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The Canterbury Tales: The Second Nun's Tale

The Canterbury Tales: The Second Nun's Tale


by Geoffrey Chaucer

Analysis: Three Act Plot Analysis

For a three-act plot analysis, put on your screenwriter’s hat. Moviemakers know the formula well: at the end of Act One, the main character is drawn in completely to a conflict. During Act Two, she is farthest away from her goals. At the end of Act Three, the story is resolved.

Act I

A young Christian noblewoman is determined to live her life as a virgin. When forced to marry, she converts her husband Valerian and his brother-in-law Tiburtius to Christianity, and they live their lives in chastity.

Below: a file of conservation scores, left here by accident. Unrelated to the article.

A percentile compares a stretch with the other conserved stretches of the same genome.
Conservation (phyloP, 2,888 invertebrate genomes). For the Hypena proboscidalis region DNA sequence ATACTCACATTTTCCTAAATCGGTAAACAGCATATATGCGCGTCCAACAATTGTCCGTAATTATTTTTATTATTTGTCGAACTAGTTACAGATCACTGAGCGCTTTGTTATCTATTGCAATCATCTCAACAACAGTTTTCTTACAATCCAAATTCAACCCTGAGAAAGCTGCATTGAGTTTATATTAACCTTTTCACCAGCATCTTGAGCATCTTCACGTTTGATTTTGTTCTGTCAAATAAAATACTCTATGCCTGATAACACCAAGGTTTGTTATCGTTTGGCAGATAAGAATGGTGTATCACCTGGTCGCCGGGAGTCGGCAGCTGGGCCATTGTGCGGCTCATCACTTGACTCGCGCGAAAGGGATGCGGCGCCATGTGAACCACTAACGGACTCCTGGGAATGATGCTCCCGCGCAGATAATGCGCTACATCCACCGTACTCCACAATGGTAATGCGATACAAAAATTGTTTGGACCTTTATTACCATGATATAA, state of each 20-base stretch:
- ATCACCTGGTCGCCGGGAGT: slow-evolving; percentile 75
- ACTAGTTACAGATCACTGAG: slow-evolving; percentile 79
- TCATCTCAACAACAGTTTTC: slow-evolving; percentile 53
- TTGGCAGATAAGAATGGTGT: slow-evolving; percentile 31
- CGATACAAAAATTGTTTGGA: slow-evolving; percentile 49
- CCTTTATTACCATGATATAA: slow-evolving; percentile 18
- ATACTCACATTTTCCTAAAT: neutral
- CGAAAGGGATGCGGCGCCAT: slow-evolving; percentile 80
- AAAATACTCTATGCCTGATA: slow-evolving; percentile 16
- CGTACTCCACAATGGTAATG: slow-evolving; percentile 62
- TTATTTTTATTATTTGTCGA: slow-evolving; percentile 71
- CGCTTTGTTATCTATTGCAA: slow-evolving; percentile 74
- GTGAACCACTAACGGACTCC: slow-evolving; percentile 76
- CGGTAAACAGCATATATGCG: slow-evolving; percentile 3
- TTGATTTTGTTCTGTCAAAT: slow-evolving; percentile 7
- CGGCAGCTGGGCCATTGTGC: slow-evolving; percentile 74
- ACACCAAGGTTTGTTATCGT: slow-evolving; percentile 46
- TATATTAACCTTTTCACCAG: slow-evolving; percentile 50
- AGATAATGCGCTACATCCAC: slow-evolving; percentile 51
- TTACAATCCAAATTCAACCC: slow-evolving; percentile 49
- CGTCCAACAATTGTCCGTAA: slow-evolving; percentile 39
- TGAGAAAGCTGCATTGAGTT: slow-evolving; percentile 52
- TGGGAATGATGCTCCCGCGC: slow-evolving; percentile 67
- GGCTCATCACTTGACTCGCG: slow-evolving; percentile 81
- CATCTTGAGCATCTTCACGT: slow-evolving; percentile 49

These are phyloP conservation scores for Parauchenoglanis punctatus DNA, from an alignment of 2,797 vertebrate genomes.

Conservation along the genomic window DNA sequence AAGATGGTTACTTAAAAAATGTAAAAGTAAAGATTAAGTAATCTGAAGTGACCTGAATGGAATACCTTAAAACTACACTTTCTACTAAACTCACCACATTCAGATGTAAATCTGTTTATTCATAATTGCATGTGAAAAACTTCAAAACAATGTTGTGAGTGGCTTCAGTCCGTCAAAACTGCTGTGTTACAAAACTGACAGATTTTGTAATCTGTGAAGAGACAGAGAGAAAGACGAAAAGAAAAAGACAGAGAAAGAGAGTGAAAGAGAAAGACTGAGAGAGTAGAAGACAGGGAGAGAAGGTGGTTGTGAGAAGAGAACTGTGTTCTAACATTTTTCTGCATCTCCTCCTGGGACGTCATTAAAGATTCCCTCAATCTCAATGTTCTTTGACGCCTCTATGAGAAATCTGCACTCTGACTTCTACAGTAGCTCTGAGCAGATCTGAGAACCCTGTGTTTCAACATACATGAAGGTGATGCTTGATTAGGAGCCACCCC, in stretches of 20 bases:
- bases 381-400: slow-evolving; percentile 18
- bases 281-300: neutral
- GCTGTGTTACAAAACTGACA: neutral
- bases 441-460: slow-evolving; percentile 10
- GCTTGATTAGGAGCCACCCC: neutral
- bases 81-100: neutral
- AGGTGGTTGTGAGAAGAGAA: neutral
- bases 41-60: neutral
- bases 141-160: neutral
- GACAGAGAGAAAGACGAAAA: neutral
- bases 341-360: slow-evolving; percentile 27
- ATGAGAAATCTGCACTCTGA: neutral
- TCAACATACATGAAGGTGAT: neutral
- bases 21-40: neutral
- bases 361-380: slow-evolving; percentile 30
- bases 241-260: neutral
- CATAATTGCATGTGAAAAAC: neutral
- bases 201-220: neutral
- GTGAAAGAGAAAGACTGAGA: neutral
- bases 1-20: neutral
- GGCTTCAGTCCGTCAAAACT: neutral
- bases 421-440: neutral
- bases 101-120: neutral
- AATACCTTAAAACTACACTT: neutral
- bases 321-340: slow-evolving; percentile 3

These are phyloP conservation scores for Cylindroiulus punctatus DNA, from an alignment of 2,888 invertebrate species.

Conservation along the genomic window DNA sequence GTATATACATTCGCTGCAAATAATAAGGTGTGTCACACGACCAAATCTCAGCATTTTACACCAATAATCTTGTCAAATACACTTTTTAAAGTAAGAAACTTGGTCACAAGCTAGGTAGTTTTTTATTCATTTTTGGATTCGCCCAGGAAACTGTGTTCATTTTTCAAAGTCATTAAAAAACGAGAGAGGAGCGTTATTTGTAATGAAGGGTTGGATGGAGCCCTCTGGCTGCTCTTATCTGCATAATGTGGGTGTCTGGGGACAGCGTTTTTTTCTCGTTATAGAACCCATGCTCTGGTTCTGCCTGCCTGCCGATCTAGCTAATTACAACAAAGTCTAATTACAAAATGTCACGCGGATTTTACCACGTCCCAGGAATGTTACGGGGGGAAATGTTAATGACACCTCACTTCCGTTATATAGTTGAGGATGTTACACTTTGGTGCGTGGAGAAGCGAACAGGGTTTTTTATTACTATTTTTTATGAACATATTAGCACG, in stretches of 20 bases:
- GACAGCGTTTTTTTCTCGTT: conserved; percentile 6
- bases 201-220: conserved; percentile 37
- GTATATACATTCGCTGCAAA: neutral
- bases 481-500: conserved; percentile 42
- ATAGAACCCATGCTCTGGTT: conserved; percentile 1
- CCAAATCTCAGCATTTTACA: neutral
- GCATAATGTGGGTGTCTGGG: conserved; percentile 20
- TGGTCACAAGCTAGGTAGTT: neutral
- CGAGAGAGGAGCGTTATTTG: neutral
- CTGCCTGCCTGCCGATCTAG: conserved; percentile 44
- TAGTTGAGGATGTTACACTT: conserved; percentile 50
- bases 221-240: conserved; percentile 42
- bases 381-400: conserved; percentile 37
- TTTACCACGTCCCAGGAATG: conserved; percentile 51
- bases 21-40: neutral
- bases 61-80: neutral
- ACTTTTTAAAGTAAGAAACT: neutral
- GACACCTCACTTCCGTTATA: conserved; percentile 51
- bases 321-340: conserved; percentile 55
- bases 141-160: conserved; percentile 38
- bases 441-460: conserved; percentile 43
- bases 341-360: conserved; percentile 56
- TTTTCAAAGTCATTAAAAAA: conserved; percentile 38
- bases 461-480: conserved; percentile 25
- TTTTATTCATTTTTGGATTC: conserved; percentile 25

Act II

The pagan prefect Almachius declares that everyone must worship at the shrine of Jupiter or die. Tiburtius and Valerian lose their heads when they refuse, but make a few converts in the process. Angered at the defection of so many pagans, Almachius calls Cecilia before him. He tries to convince Cecilia to bow to his power and worship his gods, but she refuses, making a fool of him in the process.


Almachius has Cecilia boiled alive then decapitated, but the executioner fails to get the job done. Cecilia remains alive for three days, preaching and teaching the Christian faith. After her death, Pope Urban consecrates her home as a shrine.

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